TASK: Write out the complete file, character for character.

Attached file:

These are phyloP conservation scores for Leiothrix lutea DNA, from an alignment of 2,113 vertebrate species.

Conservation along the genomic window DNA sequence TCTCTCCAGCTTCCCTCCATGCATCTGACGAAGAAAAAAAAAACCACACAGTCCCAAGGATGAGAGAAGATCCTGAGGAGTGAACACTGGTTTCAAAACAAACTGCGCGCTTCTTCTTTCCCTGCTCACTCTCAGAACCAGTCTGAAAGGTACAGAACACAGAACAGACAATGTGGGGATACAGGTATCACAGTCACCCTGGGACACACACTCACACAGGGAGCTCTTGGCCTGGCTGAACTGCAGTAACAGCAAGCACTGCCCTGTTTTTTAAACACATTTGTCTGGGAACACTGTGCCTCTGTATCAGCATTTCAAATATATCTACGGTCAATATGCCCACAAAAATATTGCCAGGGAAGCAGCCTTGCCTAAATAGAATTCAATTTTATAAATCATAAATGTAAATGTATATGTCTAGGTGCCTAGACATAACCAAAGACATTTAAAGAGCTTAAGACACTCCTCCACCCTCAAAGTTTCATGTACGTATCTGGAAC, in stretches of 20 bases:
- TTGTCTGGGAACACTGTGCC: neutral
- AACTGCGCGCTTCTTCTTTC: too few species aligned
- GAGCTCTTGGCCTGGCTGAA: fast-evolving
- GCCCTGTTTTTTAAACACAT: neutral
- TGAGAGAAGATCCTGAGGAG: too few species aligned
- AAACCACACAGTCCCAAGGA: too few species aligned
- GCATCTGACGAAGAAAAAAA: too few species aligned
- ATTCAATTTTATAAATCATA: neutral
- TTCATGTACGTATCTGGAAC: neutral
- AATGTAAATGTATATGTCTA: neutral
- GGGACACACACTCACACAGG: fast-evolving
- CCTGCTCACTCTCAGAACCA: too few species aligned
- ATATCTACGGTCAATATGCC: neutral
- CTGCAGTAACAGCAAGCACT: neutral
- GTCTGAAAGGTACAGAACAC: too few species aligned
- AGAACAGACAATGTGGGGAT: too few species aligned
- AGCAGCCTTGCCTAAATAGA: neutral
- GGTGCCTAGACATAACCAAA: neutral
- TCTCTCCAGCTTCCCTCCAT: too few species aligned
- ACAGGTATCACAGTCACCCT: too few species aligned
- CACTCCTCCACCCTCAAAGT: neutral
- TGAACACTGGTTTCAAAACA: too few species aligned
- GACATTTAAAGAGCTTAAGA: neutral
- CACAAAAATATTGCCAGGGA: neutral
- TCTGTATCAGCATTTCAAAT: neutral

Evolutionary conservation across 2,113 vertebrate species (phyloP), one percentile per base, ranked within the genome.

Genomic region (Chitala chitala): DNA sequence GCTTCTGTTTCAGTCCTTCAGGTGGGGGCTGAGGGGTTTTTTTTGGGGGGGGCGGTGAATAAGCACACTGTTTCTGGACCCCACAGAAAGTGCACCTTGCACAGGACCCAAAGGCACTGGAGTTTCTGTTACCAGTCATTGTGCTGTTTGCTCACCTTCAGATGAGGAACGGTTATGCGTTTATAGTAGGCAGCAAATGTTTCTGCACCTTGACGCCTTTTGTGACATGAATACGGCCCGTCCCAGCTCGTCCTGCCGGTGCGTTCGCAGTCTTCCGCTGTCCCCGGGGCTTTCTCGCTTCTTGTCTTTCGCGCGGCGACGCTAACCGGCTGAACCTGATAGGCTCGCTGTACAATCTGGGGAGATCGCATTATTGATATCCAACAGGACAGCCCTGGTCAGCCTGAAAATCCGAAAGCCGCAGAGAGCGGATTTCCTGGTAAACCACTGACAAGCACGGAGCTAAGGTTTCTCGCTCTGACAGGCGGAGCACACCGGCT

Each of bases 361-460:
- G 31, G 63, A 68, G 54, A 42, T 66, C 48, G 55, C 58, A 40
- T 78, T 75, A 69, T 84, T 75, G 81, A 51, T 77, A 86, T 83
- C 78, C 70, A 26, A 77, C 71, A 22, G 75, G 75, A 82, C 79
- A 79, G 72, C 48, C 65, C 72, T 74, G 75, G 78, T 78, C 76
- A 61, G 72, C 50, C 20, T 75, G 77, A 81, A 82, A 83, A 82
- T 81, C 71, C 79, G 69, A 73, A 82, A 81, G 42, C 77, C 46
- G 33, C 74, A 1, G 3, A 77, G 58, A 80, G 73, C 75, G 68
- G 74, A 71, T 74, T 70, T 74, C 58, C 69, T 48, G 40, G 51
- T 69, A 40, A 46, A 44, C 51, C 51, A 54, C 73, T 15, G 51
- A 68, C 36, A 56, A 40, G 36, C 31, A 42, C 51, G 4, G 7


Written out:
These are phyloP conservation scores for Leiothrix lutea DNA, from an alignment of 2,113 vertebrate species.

Conservation along the genomic window DNA sequence TCTCTCCAGCTTCCCTCCATGCATCTGACGAAGAAAAAAAAAACCACACAGTCCCAAGGATGAGAGAAGATCCTGAGGAGTGAACACTGGTTTCAAAACAAACTGCGCGCTTCTTCTTTCCCTGCTCACTCTCAGAACCAGTCTGAAAGGTACAGAACACAGAACAGACAATGTGGGGATACAGGTATCACAGTCACCCTGGGACACACACTCACACAGGGAGCTCTTGGCCTGGCTGAACTGCAGTAACAGCAAGCACTGCCCTGTTTTTTAAACACATTTGTCTGGGAACACTGTGCCTCTGTATCAGCATTTCAAATATATCTACGGTCAATATGCCCACAAAAATATTGCCAGGGAAGCAGCCTTGCCTAAATAGAATTCAATTTTATAAATCATAAATGTAAATGTATATGTCTAGGTGCCTAGACATAACCAAAGACATTTAAAGAGCTTAAGACACTCCTCCACCCTCAAAGTTTCATGTACGTATCTGGAAC, in stretches of 20 bases:
- TTGTCTGGGAACACTGTGCC: neutral
- AACTGCGCGCTTCTTCTTTC: too few species aligned
- GAGCTCTTGGCCTGGCTGAA: fast-evolving
- GCCCTGTTTTTTAAACACAT: neutral
- TGAGAGAAGATCCTGAGGAG: too few species aligned
- AAACCACACAGTCCCAAGGA: too few species aligned
- GCATCTGACGAAGAAAAAAA: too few species aligned
- ATTCAATTTTATAAATCATA: neutral
- TTCATGTACGTATCTGGAAC: neutral
- AATGTAAATGTATATGTCTA: neutral
- GGGACACACACTCACACAGG: fast-evolving
- CCTGCTCACTCTCAGAACCA: too few species aligned
- ATATCTACGGTCAATATGCC: neutral
- CTGCAGTAACAGCAAGCACT: neutral
- GTCTGAAAGGTACAGAACAC: too few species aligned
- AGAACAGACAATGTGGGGAT: too few species aligned
- AGCAGCCTTGCCTAAATAGA: neutral
- GGTGCCTAGACATAACCAAA: neutral
- TCTCTCCAGCTTCCCTCCAT: too few species aligned
- ACAGGTATCACAGTCACCCT: too few species aligned
- CACTCCTCCACCCTCAAAGT: neutral
- TGAACACTGGTTTCAAAACA: too few species aligned
- GACATTTAAAGAGCTTAAGA: neutral
- CACAAAAATATTGCCAGGGA: neutral
- TCTGTATCAGCATTTCAAAT: neutral

Evolutionary conservation across 2,113 vertebrate species (phyloP), one percentile per base, ranked within the genome.

Genomic region (Chitala chitala): DNA sequence GCTTCTGTTTCAGTCCTTCAGGTGGGGGCTGAGGGGTTTTTTTTGGGGGGGGCGGTGAATAAGCACACTGTTTCTGGACCCCACAGAAAGTGCACCTTGCACAGGACCCAAAGGCACTGGAGTTTCTGTTACCAGTCATTGTGCTGTTTGCTCACCTTCAGATGAGGAACGGTTATGCGTTTATAGTAGGCAGCAAATGTTTCTGCACCTTGACGCCTTTTGTGACATGAATACGGCCCGTCCCAGCTCGTCCTGCCGGTGCGTTCGCAGTCTTCCGCTGTCCCCGGGGCTTTCTCGCTTCTTGTCTTTCGCGCGGCGACGCTAACCGGCTGAACCTGATAGGCTCGCTGTACAATCTGGGGAGATCGCATTATTGATATCCAACAGGACAGCCCTGGTCAGCCTGAAAATCCGAAAGCCGCAGAGAGCGGATTTCCTGGTAAACCACTGACAAGCACGGAGCTAAGGTTTCTCGCTCTGACAGGCGGAGCACACCGGCT

Each of bases 361-460:
- G 31, G 63, A 68, G 54, A 42, T 66, C 48, G 55, C 58, A 40
- T 78, T 75, A 69, T 84, T 75, G 81, A 51, T 77, A 86, T 83
- C 78, C 70, A 26, A 77, C 71, A 22, G 75, G 75, A 82, C 79
- A 79, G 72, C 48, C 65, C 72, T 74, G 75, G 78, T 78, C 76
- A 61, G 72, C 50, C 20, T 75, G 77, A 81, A 82, A 83, A 82
- T 81, C 71, C 79, G 69, A 73, A 82, A 81, G 42, C 77, C 46
- G 33, C 74, A 1, G 3, A 77, G 58, A 80, G 73, C 75, G 68
- G 74, A 71, T 74, T 70, T 74, C 58, C 69, T 48, G 40, G 51
- T 69, A 40, A 46, A 44, C 51, C 51, A 54, C 73, T 15, G 51
- A 68, C 36, A 56, A 40, G 36, C 31, A 42, C 51, G 4, G 7